The tattoo ink helps make the marks disappear after the treatment
Los Angeles: Scientists have developed a new tattoo ink that glows only under certain light conditions and disappears after a period of time and may help in surgical treatment of patients with skin cancer.
Doctors are using tattoos on patients to mark an area for future treatment - particularly for non-melanoma skin cancer such as basal cell carcinoma - but the inks can cause problems. Researchers, including those from University of
California in the US, created a time-limited pigment by cross-linking fluorescent supramolecular nanoparticles. Under ambient lighting, the nanoparticles are invisible, which would avoid unwanted markings in a patient's skin.
However, the pigment glows under light shining at a wavelength of 465 nanometres, so doctors would be able to use a special light to see the dye. Testing in mice showed that tattoos created with these nanoparticles did not cause inflammation and lasted for three months.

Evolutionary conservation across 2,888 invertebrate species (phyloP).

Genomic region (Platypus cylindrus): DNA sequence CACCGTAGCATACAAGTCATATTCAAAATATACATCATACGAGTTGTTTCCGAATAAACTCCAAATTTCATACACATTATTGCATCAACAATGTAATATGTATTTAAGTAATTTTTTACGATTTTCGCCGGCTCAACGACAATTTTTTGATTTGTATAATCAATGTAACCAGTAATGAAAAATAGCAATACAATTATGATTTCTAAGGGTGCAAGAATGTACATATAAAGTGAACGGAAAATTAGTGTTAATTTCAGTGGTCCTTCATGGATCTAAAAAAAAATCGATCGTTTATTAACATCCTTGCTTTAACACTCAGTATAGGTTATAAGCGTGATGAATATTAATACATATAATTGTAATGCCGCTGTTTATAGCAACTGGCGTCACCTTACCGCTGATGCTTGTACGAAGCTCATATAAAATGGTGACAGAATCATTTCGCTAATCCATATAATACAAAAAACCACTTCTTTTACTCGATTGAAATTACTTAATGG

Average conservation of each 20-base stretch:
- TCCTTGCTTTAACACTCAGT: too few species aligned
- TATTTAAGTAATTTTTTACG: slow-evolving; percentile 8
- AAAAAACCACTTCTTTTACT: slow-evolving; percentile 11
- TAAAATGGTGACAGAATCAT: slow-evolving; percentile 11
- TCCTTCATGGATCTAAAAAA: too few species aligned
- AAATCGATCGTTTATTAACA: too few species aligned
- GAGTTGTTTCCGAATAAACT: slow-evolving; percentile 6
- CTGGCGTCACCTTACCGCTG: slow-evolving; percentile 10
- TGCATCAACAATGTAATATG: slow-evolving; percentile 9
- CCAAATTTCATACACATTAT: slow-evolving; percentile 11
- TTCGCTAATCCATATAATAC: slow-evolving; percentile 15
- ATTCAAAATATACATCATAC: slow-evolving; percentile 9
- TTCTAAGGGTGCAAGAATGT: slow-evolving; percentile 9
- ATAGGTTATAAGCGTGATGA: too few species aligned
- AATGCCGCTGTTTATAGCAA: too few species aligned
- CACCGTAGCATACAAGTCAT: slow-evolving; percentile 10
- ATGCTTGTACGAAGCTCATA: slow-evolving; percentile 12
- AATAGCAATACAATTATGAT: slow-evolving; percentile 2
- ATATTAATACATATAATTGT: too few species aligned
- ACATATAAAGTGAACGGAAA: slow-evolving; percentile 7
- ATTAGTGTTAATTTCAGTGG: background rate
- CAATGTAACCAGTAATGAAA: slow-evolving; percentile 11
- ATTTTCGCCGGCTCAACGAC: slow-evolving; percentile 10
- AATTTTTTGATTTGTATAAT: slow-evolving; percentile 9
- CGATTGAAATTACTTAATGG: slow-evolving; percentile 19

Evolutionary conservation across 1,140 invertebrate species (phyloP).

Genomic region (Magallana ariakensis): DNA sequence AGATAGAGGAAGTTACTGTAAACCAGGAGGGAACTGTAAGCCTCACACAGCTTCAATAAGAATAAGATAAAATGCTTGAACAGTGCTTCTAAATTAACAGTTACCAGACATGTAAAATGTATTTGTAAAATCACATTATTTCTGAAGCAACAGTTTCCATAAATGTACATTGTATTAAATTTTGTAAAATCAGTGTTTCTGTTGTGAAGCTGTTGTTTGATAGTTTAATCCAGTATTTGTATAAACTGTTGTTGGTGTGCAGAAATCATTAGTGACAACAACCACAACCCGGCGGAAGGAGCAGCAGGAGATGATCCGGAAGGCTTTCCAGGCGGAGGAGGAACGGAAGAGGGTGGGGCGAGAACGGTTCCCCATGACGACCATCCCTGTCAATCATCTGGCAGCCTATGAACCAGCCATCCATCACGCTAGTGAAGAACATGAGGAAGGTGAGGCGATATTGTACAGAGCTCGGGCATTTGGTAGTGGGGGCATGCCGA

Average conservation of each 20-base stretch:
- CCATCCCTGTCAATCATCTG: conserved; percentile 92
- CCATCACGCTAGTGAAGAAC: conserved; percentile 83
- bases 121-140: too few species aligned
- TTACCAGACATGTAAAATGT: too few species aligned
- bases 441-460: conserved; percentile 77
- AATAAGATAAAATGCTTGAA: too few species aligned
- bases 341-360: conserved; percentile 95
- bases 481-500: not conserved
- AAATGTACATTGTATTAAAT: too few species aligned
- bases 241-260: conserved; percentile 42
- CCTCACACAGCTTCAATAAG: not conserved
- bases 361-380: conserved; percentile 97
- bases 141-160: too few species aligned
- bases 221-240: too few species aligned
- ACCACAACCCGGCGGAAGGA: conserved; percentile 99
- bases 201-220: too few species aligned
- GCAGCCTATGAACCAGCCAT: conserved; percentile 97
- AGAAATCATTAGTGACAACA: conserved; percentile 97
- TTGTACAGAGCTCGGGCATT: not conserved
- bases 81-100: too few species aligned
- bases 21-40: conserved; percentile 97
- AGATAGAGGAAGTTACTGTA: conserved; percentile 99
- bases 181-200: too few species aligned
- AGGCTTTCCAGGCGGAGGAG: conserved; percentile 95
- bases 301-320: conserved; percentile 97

This would be long enough to mark a spot from biopsy through treatment for a non-melanoma patient. Patients diagnosed with skin cancer typically have to
wait up to three months between a biopsy confirming their condition and treatment. Doctors can mark the spot for possible future treatment using carbon graphite, India ink or fluorescent dye.
However, these pigments permanently colour the skin, and can require laser or surgical removal after a patient has undergone surgery. They can also cause inflammation and discomfort at the site of the tattoo. Researchers wanted to develop a safer, more patient-friendly option.
The study appears in the journal ACS Nano.